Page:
• The detection device also comprises a cover 15 which covers at least the part of second sensitive element 13 exposed to electromagnetic radiation 8 and arranges an empty space between second sensitive element 13 and cover 15. Cover 15 can be located only above-second sensitive element 13 (at the top in FIG. 4), without completely covering reference bolometer 10. Cover 15 then creates an open cavity 19. Cover 15 is arranged on the optic path of electro-magnetic radiation 8, between the radiation source and second sensitive element 13. A shielded reference bolometer 10 will then be referred to, i.e. provided with a cover 15 forming a shield.
  • Cover 15 has an outer wall 16 and an inner wall 17. Inner wall 17 is facing towards second sensitive element 13 and outer wall 16 is facing towards the scene emitting electromagnetic radiation 8.
  • To achieve optimum operation, active bolometer 7 and reference bolometer 10 advantageously have to be identical, or at least comparable, in terms of electric resistance and thermal time constant. What is meant by thermal time constant is the time the bolometer takes to go from one temperature to another due to the effect of a variation of incident electromagnetic radiation 8.
  • The thermal time constant is the product of the thermal mass by the thermal resistance of the bolometer. What is meant by thermal mass is the capacity of a material to store thermal energy and to then emit the latter by radiation (radiative losses), convection or conduction.
  • The thermal mass and electric resistance are intrinsic characteristics of the bolometer that depend on the nature of the materials constituting the bolometer and on its architecture. The active and reference bolometers, respectively 7 and 10, being identical, the thermal mass and electric resistance of active bolometer 7 are consequently identical to those of reference bolometer 10.
  • The thermal resistance on the other hand depends on the radiative losses which quantify terminal heat exchanges between the bolometer and its environment.
  • More particularly, the thermal resistance comprises two components, a first component resulting from the heat exchanges between bolometric plate 1 and anchorage point 6, by conduction through thermal insulation arms 5, and a second component depending on the radiative losses which quantify the heat exchanges of the bolometer with its environment.
  • The environment of the bolometer determining an amplitude of the radiative heat exchanges consequently influences the value of the thermal time constant.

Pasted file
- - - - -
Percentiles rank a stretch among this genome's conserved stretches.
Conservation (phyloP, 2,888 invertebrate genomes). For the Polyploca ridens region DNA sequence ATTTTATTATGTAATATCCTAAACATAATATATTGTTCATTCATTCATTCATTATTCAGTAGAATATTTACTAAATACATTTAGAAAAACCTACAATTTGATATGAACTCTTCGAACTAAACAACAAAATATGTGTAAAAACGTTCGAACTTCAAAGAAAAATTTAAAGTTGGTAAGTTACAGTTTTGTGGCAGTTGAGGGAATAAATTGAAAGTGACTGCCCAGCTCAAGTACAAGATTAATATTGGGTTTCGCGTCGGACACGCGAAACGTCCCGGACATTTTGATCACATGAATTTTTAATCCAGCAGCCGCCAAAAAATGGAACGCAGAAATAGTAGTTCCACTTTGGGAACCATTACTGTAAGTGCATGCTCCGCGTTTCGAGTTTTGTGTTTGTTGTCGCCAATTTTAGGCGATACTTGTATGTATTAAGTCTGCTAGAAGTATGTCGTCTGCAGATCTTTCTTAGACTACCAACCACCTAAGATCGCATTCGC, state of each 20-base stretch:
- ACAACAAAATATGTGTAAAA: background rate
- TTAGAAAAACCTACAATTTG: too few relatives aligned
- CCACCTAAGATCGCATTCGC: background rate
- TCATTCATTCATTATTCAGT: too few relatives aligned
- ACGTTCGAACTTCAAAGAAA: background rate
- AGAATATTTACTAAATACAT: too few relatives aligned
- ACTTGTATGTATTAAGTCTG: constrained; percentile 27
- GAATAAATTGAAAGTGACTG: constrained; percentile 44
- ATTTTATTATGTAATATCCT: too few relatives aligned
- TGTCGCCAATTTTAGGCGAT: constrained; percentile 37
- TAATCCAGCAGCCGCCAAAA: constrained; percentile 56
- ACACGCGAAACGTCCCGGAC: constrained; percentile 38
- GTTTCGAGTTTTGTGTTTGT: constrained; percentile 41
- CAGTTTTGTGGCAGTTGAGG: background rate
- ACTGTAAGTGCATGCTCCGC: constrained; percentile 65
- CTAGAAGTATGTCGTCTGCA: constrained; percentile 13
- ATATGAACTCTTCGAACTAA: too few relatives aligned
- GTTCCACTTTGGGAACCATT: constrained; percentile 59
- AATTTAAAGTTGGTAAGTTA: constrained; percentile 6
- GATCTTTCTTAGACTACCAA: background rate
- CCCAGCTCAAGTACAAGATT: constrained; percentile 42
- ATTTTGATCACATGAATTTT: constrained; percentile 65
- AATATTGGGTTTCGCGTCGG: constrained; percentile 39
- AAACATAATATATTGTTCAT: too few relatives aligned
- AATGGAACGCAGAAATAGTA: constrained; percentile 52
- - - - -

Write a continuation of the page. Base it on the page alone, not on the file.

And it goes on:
• Each surface in fact, by principle, emits thermal radiations in all the directions of the space and receives radiations which originate from the other surfaces that surround it. As illustrated in FIG. 5, in the scope of heat fluxes exchanged by two surfaces S1 and S2, the heat exchanges are expressed by the following equation (1):
  • Φ 12 S 1 = ɛ 1 ɛ 2 1 - ( 1 - ɛ 1 S 1 S 2 ) ( 1 - ɛ 2 ) + ɛ 1 ɛ 2 F 11 F 12 ( σ ( T 1 4 - T 2 4 ) ( 1 )
  • in which:
    • ε1, and ε2 are the respective emissivity of surfaces S1 and S2,
    • φ12 is the density of the radiative flux exchanged between surface S1 and surface S2,
    • T1 and T2 are the respective temperatures of the two surfaces S1 and S2 and,
    • F11 and F12 are the form factors under which S1 sees itself and sees S2.
  • For a flat surface S1 as represented in FIG. 5, factor F11 is equal to 0.
  • A conventional bolometer covered only by a case can be respectively schematized by surfaces S1 (flat) and S2 (FIG. 5). The dimensions of the case being large both in comparison with the distance from the bolometer to the case and in comparison with those of the bolometer, equation (1) of the heat flux output from bolometer S1 in the direction of case S2 is simplified to give the following equation (2):
  • Φ 12 S 1 = ɛ 1 ( σ ( T 1 4 - T 2 4 ) ( 2 )
  • with S1/S2<<1 and F12≈1.
  • The case located at a distance from the bolometer therefore behaves as a black surface.
  • On the other hand, in the case of a reference bolometer 10 present in proximity to the case, the ratio S1/S2 being comprised between about 1 and 2 is no longer negligible. By entering the value F12 close to 1 and the ratio S1/S2 in equation (1), it can be observed that the presence of the case considerably modifies the heat flux density.